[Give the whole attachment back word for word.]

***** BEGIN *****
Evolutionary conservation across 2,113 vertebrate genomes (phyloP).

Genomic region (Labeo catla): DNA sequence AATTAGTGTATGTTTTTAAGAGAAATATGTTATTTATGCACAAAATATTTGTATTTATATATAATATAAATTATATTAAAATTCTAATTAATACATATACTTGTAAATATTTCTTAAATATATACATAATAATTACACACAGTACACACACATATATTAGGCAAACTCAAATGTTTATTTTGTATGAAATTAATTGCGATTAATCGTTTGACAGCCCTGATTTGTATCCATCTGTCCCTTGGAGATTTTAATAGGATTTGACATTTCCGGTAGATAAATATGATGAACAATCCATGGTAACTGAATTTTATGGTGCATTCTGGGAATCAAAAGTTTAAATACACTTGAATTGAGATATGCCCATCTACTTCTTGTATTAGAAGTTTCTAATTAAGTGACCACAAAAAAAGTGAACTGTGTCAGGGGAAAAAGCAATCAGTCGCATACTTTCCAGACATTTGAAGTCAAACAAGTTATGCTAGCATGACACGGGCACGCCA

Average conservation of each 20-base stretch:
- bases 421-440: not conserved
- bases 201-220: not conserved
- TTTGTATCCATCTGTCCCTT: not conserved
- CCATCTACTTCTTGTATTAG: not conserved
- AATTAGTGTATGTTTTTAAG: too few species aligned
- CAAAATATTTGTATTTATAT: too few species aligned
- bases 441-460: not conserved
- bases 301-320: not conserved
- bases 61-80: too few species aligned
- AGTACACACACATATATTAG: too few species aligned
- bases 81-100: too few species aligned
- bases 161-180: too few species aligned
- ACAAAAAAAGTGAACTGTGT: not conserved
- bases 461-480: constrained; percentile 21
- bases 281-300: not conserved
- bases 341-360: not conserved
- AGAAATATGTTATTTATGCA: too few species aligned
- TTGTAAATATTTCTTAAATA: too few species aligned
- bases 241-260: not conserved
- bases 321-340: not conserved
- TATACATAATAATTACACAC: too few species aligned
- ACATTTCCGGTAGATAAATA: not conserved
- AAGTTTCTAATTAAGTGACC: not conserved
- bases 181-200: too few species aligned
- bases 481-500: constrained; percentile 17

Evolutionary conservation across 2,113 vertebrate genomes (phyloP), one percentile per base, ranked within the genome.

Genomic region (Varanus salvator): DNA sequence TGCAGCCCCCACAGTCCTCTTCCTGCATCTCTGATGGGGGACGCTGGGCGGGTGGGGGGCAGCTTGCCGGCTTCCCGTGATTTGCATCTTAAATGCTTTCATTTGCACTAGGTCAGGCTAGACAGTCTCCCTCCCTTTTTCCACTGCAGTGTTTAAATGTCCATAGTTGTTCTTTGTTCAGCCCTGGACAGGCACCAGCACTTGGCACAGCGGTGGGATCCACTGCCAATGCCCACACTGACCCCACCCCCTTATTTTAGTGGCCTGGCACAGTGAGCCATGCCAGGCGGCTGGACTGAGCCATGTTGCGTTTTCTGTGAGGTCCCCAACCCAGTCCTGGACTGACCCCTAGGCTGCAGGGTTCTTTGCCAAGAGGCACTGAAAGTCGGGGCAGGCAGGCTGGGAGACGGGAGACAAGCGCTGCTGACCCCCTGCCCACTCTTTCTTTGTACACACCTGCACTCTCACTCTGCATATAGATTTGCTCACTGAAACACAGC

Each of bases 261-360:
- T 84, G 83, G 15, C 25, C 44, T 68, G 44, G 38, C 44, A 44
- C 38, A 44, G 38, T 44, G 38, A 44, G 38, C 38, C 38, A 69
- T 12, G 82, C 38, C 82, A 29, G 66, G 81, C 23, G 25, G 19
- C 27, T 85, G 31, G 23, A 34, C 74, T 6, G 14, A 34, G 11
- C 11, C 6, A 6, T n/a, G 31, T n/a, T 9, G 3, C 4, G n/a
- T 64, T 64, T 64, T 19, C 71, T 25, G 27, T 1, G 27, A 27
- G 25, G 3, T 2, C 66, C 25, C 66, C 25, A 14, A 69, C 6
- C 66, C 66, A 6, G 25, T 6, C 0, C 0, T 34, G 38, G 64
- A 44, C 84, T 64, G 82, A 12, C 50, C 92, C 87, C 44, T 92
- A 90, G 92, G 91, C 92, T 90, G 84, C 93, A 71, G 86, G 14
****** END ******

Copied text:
Evolutionary conservation across 2,113 vertebrate genomes (phyloP).

Genomic region (Labeo catla): DNA sequence AATTAGTGTATGTTTTTAAGAGAAATATGTTATTTATGCACAAAATATTTGTATTTATATATAATATAAATTATATTAAAATTCTAATTAATACATATACTTGTAAATATTTCTTAAATATATACATAATAATTACACACAGTACACACACATATATTAGGCAAACTCAAATGTTTATTTTGTATGAAATTAATTGCGATTAATCGTTTGACAGCCCTGATTTGTATCCATCTGTCCCTTGGAGATTTTAATAGGATTTGACATTTCCGGTAGATAAATATGATGAACAATCCATGGTAACTGAATTTTATGGTGCATTCTGGGAATCAAAAGTTTAAATACACTTGAATTGAGATATGCCCATCTACTTCTTGTATTAGAAGTTTCTAATTAAGTGACCACAAAAAAAGTGAACTGTGTCAGGGGAAAAAGCAATCAGTCGCATACTTTCCAGACATTTGAAGTCAAACAAGTTATGCTAGCATGACACGGGCACGCCA

Average conservation of each 20-base stretch:
- bases 421-440: not conserved
- bases 201-220: not conserved
- TTTGTATCCATCTGTCCCTT: not conserved
- CCATCTACTTCTTGTATTAG: not conserved
- AATTAGTGTATGTTTTTAAG: too few species aligned
- CAAAATATTTGTATTTATAT: too few species aligned
- bases 441-460: not conserved
- bases 301-320: not conserved
- bases 61-80: too few species aligned
- AGTACACACACATATATTAG: too few species aligned
- bases 81-100: too few species aligned
- bases 161-180: too few species aligned
- ACAAAAAAAGTGAACTGTGT: not conserved
- bases 461-480: constrained; percentile 21
- bases 281-300: not conserved
- bases 341-360: not conserved
- AGAAATATGTTATTTATGCA: too few species aligned
- TTGTAAATATTTCTTAAATA: too few species aligned
- bases 241-260: not conserved
- bases 321-340: not conserved
- TATACATAATAATTACACAC: too few species aligned
- ACATTTCCGGTAGATAAATA: not conserved
- AAGTTTCTAATTAAGTGACC: not conserved
- bases 181-200: too few species aligned
- bases 481-500: constrained; percentile 17

Evolutionary conservation across 2,113 vertebrate genomes (phyloP), one percentile per base, ranked within the genome.

Genomic region (Varanus salvator): DNA sequence TGCAGCCCCCACAGTCCTCTTCCTGCATCTCTGATGGGGGACGCTGGGCGGGTGGGGGGCAGCTTGCCGGCTTCCCGTGATTTGCATCTTAAATGCTTTCATTTGCACTAGGTCAGGCTAGACAGTCTCCCTCCCTTTTTCCACTGCAGTGTTTAAATGTCCATAGTTGTTCTTTGTTCAGCCCTGGACAGGCACCAGCACTTGGCACAGCGGTGGGATCCACTGCCAATGCCCACACTGACCCCACCCCCTTATTTTAGTGGCCTGGCACAGTGAGCCATGCCAGGCGGCTGGACTGAGCCATGTTGCGTTTTCTGTGAGGTCCCCAACCCAGTCCTGGACTGACCCCTAGGCTGCAGGGTTCTTTGCCAAGAGGCACTGAAAGTCGGGGCAGGCAGGCTGGGAGACGGGAGACAAGCGCTGCTGACCCCCTGCCCACTCTTTCTTTGTACACACCTGCACTCTCACTCTGCATATAGATTTGCTCACTGAAACACAGC

Each of bases 261-360:
- T 84, G 83, G 15, C 25, C 44, T 68, G 44, G 38, C 44, A 44
- C 38, A 44, G 38, T 44, G 38, A 44, G 38, C 38, C 38, A 69
- T 12, G 82, C 38, C 82, A 29, G 66, G 81, C 23, G 25, G 19
- C 27, T 85, G 31, G 23, A 34, C 74, T 6, G 14, A 34, G 11
- C 11, C 6, A 6, T n/a, G 31, T n/a, T 9, G 3, C 4, G n/a
- T 64, T 64, T 64, T 19, C 71, T 25, G 27, T 1, G 27, A 27
- G 25, G 3, T 2, C 66, C 25, C 66, C 25, A 14, A 69, C 6
- C 66, C 66, A 6, G 25, T 6, C 0, C 0, T 34, G 38, G 64
- A 44, C 84, T 64, G 82, A 12, C 50, C 92, C 87, C 44, T 92
- A 90, G 92, G 91, C 92, T 90, G 84, C 93, A 71, G 86, G 14